Microsoft announces new pilot program focused on promoting inclusion for individuals with disabilities. 

Tech giant Microsoft recently announced its launch of a new pilot program focused on hiring people with autism for full-time positions at the company’s headquarters in Redmond, Washington.

Mary Ellen Smith, Microsoft’s Corporate Vice President of Worldwide Operations, discussed the program on the company’s blog.  Smith, who has a 19 year old son with autism, writes:

“It’s simple, Microsoft is stronger when we expand opportunity and we have a diverse workforce that represents our customers.  People with autism bring strengths that we need at Microsoft, each individual is different, some have amazing ability to retain information, think at a level of detail and depth or excel in math or code.  It’s a talent pool that we want to continue to bring to Microsoft!”

Microsoft’s announcement of its autism initiative comes after the German software company SAP launched a similar autism program last year in several of its North American offices, amidst success with the program more globally in India, Germany, and Ireland.[i]  SAP’s program, called Autism at Work, has successfully hired 42 employees with autism at eight locations around the world.[ii]  SAP’s program has provided employees with autism the opportunity to contribute their talents in the areas of software testing, software development, customer support, and graphic design.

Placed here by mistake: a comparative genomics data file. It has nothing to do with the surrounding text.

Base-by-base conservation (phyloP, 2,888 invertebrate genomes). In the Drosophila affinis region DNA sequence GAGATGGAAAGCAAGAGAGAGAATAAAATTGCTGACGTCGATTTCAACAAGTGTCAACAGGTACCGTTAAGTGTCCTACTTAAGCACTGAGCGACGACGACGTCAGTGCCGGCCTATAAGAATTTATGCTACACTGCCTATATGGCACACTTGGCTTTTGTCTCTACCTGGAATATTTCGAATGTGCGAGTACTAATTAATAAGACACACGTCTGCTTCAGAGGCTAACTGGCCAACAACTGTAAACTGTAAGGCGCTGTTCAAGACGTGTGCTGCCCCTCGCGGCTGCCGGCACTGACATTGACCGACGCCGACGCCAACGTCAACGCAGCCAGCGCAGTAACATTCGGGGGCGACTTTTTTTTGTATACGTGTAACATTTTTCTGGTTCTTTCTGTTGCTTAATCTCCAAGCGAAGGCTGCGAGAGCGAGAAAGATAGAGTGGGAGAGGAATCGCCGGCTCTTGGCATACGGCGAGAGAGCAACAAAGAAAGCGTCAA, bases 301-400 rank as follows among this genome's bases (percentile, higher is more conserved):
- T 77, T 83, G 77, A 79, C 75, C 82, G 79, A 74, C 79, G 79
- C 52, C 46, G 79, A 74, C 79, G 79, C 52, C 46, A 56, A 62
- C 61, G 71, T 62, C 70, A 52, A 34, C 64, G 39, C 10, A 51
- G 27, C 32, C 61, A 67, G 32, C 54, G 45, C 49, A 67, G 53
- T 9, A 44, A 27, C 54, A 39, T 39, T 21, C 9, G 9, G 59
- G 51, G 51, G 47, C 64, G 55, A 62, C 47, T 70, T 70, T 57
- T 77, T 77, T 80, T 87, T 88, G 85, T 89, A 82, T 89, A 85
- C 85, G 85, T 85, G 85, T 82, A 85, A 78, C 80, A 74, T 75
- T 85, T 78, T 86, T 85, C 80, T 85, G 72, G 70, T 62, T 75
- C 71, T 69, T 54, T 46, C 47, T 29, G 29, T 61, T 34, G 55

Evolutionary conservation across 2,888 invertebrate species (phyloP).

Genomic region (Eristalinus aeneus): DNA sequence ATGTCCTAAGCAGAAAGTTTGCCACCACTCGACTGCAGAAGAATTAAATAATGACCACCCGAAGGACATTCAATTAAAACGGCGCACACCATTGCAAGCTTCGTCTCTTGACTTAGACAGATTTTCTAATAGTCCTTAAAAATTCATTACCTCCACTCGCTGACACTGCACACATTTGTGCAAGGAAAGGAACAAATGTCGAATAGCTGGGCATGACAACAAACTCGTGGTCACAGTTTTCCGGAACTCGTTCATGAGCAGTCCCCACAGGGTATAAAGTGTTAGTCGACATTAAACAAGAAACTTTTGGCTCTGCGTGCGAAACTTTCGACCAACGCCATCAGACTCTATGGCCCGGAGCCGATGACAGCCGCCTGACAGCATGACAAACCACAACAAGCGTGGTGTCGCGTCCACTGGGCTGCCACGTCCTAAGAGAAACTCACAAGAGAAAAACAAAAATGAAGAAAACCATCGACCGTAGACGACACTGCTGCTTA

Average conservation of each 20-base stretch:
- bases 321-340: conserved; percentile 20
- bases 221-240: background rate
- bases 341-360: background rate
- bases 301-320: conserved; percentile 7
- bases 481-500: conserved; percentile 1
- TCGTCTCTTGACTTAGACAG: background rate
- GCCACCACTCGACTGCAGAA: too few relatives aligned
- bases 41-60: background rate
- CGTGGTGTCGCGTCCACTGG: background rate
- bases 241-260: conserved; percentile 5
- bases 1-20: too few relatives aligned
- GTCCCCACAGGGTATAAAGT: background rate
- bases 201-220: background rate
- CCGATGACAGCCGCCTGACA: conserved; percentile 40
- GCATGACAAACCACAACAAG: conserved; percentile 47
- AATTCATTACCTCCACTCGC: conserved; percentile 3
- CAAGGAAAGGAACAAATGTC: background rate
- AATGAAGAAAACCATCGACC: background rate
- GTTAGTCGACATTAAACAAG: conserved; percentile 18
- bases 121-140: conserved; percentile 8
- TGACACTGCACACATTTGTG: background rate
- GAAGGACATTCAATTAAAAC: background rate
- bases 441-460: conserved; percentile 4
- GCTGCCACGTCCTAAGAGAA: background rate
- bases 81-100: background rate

Recognizing that many adults with autism may struggle to present stereotypically desirable traits during job interviews because of difficulties interpreting and responding to social cues, SAP’s Autism at Work program bypasses the traditional interview process, and instead, has recruiters evaluate candidates using other, more creative methods.  For instance, recruiters assess candidates’ teamwork skills and ability to follow instructions by having them build robots out of Legos.  The SAP Autism at Work program also surrounds new hires with a strong support network, including job coaches and mentors who participate with new hires in work-related activities as well as social engagements outside of work.

Those with autism face tremendous obstacles entering the job market.  The Autism Society estimates that more than 3.5 million Americans live with an autism spectrum disorder, and that 35 percent of young adults (ages 19-23) with autism have not had a job or received postgraduate education after leaving high school.[iii]

SAP’s and now Microsoft’s recognition of the value individuals with autism bring to their workforces should serve as inspiring examples to other employers.  The innovative recruitment processes, training, and workplace support programs created by such autism initiatives should facilitate crucial forward progress for not only those individuals with autism but also other individuals with disabilities.  These types of initiatives show that employers are readily capable of adapting their business cultures and practices to accommodate people with disabilities so that these individuals can have the opportunity to make important contributions to society and flourish professionally.

These types of initiatives should also help to alleviate commonly held misconceptions of those within the disability community by promoting attitudes of tolerance and acceptance of others from diverse backgrounds.  Oftentimes, misconceptions of individuals with disabilities who can otherwise perform the essential functions of the job can lead to unlawful discrimination giving rise to legal claims.  The promotion of greater inclusivity to overcome those misconceptions may be a crucial step to stop discrimination against individuals with disabilities from occurring.